When I asked my Facebook network to tell me their biggest personal obstacles to traveling, unremarkably the top answer was money. Does this surprise anyone? It’s pretty much common knowledge that wages and living costs have not exactly increased at the same pace over the past few decades, making it a lot harder these days for Americans to save up for life’s luxuries like vacations.
But don’t let this get you down! Have you heard this quote before? “If it’s important, you’ll find a way. If it’s not, you’ll find an excuse.” –Ryan Blair. Obviously most of us can’t afford to do or buy everything we want. But with some discipline and saving strategies, you should be able to manage the top item or two on your priority list. Is one of those priorities traveling? Even if it takes you five years to save up for every week-long trip, that could still be 10 or so great trips in your lifetime! If you have a good memory, a camera, and/or a journal, then that trip will stay with you long after you get back; it makes your life richer permanently. So if it is important to you, you will say no to other money draws that don’t mean as much to you. You just have to be firm, have discipline, and be content with some sacrificing. And by the time you hop on that plane, train, or automobile, it won’t even feel like a sacrifice at all! You will never remember the hundreds of local coffees you skipped, but you will remember the one you had at a Paris café on the sidewalk while people-watching.
So what kinds of money-saving strategies are there? Of course, you can find advice all over the internet from more qualified money experts than me. I’ll just give you a quick list of my favorite tricks for saving for the next vacation, to hopefully inspire you to realize that anyone can do this if you care enough!
- The cliched saving hacks that get talked about everywhere: Eat meals and have your coffee at home, skip the hairdresser and manicures, cancel cable, etc. Classics because they work. If this is hard, keep a photo of your dream destination in your wallet, right in front of your cash or cards, to remind yourself of the why in times of low self-control.
- Sell something: For the serious traveler, consider selling some furniture, a valuable collection, equipment, or even your car! Tell everyone you’re going minimalist if that helps! Obviously this is only feasible if travel ranks higher on your priority list than these items/hobbies.
- Similarly, put off a purchase you think you “need,” and make do with what you already have: Get as much mileage out of that old washing machine as you can, find a way to modify a tool that isn’t working quite right, or handwash the dishes when the dishwasher kicks the bucket. When you think about it, most big purchases aren’t really a desperate “need.”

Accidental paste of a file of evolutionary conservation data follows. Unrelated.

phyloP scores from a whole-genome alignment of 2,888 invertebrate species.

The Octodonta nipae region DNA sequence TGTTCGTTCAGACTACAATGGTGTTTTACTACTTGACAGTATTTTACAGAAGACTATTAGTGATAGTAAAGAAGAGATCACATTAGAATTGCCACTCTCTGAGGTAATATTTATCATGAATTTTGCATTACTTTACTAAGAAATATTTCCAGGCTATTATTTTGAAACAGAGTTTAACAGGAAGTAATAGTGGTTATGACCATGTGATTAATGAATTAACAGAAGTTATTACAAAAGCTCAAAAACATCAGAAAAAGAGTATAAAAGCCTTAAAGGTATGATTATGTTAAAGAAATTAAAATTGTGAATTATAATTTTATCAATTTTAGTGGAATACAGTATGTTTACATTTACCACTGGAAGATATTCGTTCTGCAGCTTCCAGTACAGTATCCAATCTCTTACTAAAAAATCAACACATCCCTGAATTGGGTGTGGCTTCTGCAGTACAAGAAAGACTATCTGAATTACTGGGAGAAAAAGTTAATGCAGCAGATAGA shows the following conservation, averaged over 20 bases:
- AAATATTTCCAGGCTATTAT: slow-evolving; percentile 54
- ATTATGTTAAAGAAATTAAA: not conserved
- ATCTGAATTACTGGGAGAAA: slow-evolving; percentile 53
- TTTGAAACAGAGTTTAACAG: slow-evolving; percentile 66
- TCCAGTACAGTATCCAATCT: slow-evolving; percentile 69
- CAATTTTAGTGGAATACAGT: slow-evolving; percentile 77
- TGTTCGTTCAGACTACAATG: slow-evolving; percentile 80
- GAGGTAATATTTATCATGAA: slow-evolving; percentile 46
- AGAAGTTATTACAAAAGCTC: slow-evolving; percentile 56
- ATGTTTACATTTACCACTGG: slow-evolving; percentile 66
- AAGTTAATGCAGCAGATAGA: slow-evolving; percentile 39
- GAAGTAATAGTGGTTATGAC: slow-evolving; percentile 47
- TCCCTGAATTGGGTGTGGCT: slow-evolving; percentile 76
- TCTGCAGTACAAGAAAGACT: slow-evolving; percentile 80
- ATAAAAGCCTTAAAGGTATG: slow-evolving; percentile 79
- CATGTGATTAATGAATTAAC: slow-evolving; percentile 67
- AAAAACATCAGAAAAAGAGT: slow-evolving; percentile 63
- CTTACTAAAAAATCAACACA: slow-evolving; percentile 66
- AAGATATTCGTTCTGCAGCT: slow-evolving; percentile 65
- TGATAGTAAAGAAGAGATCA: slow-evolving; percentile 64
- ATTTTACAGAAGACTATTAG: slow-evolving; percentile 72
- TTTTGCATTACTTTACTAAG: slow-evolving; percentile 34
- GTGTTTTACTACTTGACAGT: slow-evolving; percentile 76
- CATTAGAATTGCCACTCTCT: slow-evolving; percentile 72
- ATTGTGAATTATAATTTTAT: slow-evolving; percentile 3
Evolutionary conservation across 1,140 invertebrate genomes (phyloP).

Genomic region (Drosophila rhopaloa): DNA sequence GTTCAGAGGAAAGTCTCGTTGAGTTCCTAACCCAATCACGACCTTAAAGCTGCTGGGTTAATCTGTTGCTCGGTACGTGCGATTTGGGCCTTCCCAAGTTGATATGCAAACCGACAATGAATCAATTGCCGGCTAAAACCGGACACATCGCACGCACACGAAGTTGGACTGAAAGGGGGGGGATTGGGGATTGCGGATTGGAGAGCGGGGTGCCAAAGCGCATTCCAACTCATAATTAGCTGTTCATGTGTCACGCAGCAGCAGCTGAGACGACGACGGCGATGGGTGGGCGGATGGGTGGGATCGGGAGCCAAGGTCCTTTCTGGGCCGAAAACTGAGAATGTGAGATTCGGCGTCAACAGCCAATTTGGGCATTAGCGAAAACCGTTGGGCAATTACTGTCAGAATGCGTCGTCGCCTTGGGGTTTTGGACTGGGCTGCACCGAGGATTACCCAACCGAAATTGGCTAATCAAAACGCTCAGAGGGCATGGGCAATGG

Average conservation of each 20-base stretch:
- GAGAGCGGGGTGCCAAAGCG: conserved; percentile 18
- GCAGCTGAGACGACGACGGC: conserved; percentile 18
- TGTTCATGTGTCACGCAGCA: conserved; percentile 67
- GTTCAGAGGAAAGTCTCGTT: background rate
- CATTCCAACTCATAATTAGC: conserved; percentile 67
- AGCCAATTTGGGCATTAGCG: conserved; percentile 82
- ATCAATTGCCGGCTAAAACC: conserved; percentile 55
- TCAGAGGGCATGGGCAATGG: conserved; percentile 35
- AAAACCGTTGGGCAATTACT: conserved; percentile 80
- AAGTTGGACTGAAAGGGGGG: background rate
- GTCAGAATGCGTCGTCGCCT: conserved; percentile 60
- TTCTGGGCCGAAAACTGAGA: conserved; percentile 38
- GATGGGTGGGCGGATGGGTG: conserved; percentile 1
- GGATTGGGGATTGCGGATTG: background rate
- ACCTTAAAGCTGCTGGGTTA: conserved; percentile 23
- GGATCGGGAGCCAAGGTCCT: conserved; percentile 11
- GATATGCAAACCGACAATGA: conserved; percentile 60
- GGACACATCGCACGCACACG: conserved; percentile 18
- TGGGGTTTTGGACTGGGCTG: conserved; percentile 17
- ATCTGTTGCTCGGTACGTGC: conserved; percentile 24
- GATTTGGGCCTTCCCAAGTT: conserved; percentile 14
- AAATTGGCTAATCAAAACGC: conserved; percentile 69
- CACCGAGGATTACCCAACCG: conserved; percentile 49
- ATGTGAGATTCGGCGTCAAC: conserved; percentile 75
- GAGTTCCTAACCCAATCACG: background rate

- Buy used: when that hypothetical purchase does turn into a real necessity, see if you can find it used somewhere for much cheaper. No one will ever know or care. You can also buy used clothes if you feel up to it. These days people donate clothes that hardly show any wear.
- Find a supplemental income that is reserved for travel savings only, even if it’s small, like taking online surveys or even working a part-time position. You’re already used to not having this extra amount, so it shouldn’t make any difference to your budget to put 100% of this extra into a savings for later. Even if it grows slowly, it’s still something.
- This one might seem pretty dramatic, but you can downsize your living space: This tip is reserved for the traveler who just can’t bear to not travel. Either downsize what you already have, or make the conscious choice NOT to upgrade once you could afford to. This will allow you to live under your means and grow your travel savings quickly.
- Be content with a shorter trip or less spending during the trip: If you are struggling with saving for your dream month-long voyage around the world, consider doing “less.” The experts might tell you that New Zealand absolutely cannot be enjoyed in less than four weeks, but screw them! Go for a week if that’s what you can manage. You won’t see everything, but it’ll still be amazing. Maybe spend the first several nights at a hostel and only the last one at the fancy hotel. You still get the experience, but it’s much more doable. All locations have sights and activities that can be enjoyed for free. Don’t think you’ll have less fun if you have to travel this way. It is still absolutely worth it, and any trip is better than no trip!
I hope these tips inspire anyone who wants to travel but doesn’t think they have enough financial resources. You should always be smart about your money and not blow it irresponsibly, but that doesn’t mean you can’t have any fun. Life is short; if travel is a dream of yours, start working on making it come true right now! You can do it!